Theodicy: An answer to the problem of *evil that attempts to “justify the ways of God to man” by explaining God’s reasons for allowing evil. Two of the more important theodicies are the “soul-making theodicy,” which argues that God allows evil so as to make it possible for humans to develop certain desirable virtues, and the “free will theodicy,” which argues that God had to allow for the possibility of evil if he wished to give humans (and angelic beings) *free will. Theodicies are often distinguished from defenses, which argue that it is reasonable to believe that God has reasons for allowing evil even if we do not know what those reasons are.
Evans, C. Stephen (2010-03-17). Pocket Dictionary of Apologetics & Philosophy of Religion: 300 Terms & Thinkers Clearly & Concisely Defined (The IVP Pocket Reference Series) (p. 114). InterVarsity Press. Kindle Edition.
Pelagius was an Irish monk. On his visit in Rome, he was so much scandalized when he saw people who identified themselves with Christ were still engaging in sin and living immoral lives. Their barbarian lifestyle provoked him. Upon his rebuke, those engaging in such immoral lifestyle responded, saying they could not resist or control their indulging desires. But he believed other way. So, he told them they had to resist themselves from lust and indulgence. God of the Scripture says, “Just do it.”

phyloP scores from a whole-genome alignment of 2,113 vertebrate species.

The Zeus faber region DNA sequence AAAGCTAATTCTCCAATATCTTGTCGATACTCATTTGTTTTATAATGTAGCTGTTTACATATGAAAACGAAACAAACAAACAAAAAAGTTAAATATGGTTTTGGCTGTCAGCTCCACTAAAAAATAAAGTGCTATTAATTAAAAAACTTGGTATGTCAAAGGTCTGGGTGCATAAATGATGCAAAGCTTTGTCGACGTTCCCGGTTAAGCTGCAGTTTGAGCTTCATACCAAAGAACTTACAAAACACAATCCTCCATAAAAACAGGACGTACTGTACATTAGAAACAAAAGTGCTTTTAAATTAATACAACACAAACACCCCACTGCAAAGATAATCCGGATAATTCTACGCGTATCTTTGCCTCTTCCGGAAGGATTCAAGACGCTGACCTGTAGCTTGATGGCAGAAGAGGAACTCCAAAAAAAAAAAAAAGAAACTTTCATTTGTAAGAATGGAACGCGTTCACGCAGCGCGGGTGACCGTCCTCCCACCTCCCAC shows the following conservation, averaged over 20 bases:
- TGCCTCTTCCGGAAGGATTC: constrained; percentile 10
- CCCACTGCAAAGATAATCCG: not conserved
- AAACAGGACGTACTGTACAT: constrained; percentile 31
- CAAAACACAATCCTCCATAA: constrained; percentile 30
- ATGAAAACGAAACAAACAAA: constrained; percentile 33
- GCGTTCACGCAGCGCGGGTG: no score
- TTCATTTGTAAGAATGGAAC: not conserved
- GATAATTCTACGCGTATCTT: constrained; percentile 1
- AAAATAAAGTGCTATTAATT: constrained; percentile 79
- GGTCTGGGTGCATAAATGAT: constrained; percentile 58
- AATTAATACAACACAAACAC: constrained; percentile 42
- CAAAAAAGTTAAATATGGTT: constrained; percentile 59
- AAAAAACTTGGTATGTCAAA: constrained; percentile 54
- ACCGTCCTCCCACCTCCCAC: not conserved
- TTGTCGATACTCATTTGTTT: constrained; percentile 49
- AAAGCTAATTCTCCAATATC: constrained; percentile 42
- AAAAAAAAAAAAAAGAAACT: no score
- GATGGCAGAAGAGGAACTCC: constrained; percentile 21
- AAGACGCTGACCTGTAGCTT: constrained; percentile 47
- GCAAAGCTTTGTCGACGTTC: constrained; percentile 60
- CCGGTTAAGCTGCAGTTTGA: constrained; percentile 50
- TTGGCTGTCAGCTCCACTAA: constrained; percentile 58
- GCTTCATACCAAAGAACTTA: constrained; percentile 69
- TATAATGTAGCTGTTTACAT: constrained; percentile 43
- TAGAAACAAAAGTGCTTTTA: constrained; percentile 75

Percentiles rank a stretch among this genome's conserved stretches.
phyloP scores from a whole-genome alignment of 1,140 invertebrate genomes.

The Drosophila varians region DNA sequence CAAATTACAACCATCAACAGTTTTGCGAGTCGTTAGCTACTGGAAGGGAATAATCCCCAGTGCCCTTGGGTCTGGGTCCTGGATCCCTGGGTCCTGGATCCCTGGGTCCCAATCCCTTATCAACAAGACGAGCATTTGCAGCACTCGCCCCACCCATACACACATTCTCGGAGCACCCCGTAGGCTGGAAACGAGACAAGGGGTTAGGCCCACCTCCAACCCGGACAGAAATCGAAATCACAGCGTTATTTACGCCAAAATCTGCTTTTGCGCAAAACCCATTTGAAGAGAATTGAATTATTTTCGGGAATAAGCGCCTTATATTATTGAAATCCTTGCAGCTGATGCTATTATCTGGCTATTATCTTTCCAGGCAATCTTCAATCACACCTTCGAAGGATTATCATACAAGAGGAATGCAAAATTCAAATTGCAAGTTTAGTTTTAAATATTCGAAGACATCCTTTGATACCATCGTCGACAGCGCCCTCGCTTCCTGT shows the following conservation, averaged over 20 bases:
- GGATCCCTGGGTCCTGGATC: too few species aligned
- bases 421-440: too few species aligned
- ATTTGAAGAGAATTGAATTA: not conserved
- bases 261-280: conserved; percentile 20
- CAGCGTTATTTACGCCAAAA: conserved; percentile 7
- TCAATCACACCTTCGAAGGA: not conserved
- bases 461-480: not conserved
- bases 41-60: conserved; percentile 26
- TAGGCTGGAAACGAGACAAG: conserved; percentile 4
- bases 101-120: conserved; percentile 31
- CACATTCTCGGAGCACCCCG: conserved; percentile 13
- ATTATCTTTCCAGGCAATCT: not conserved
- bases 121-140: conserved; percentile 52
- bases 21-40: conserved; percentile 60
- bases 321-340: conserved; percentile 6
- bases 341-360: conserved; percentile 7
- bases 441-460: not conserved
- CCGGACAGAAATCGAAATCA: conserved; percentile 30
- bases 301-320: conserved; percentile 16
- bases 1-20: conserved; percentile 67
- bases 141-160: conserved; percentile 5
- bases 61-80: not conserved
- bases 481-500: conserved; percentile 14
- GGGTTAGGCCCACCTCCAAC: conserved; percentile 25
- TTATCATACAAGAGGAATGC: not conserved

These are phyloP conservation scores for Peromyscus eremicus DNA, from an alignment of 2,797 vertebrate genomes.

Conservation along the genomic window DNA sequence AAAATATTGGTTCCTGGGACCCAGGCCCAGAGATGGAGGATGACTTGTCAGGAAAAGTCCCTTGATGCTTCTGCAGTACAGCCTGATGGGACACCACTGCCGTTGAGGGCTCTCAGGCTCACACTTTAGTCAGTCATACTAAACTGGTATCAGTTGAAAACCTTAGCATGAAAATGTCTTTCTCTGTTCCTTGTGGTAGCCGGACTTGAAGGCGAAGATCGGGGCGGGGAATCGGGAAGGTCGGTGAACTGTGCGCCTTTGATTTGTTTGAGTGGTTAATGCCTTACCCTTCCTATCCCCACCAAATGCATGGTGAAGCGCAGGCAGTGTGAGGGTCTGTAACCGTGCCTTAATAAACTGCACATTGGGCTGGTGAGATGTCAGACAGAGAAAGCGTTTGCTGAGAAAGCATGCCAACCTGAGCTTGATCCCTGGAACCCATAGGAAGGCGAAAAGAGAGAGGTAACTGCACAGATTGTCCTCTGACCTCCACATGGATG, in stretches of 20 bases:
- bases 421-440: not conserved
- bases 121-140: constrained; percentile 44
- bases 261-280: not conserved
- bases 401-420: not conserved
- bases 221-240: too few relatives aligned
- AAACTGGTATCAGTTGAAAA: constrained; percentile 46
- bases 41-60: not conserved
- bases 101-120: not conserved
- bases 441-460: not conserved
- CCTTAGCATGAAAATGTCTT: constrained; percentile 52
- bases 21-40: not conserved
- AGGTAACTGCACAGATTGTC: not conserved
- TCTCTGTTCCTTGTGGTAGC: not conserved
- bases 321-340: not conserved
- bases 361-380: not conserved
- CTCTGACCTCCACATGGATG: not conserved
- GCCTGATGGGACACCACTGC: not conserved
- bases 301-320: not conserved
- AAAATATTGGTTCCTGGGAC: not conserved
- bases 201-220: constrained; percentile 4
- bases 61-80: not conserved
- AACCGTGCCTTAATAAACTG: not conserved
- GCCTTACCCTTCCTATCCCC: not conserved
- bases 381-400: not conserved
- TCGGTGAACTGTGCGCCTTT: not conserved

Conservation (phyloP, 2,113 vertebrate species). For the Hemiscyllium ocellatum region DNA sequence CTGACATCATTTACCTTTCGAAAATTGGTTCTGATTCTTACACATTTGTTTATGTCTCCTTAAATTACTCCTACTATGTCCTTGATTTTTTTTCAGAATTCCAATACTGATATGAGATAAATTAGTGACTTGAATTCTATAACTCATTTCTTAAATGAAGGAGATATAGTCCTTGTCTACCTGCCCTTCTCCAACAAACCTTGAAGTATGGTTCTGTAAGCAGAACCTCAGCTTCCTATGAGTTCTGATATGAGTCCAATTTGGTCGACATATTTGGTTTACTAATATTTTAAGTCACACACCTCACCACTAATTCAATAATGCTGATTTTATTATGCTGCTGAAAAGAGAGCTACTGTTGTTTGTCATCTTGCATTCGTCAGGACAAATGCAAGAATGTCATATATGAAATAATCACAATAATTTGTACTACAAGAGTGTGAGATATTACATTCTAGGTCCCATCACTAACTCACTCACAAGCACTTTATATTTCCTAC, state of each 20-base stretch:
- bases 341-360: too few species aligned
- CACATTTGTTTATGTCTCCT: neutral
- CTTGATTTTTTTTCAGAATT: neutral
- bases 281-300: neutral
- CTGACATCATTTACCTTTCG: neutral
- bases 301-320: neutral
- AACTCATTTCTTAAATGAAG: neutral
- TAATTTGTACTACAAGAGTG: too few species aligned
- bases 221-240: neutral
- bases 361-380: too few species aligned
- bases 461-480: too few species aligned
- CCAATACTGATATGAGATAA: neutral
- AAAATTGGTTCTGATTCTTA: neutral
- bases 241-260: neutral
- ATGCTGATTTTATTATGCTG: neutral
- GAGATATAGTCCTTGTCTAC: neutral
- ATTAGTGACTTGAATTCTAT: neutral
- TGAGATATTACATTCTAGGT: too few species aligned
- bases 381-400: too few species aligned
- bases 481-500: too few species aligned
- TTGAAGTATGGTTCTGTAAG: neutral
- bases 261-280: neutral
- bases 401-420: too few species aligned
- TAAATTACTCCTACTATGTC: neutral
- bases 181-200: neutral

He believes that human beings have free will and thy are free to make choice of their own. Also, he believes that we are not fully dead (in the spirit) by the effect of sin, and we have to work for our salvation. Basically, he held the view that apart from faith in Christ, salvation is attained through work.
Augustine had a very high respect for Pelagius, as he was the man of his own words. Pelagius lived what he preached, but Augustine countered his wrongheaded doctrine of sin and salvation. He believed that we are fully dead in the spirit. Apart from the work of the Holy Spirit, we cannot help ourselves for salvation. Human beings have sinful nature by virtue of the totally deprived condition. We love to sin, so we sin. It’s not the case that we have to or want to sin. Our free will is tainted with sin in the fall. In this sense, we are free or have free will only to sin than seeking true God.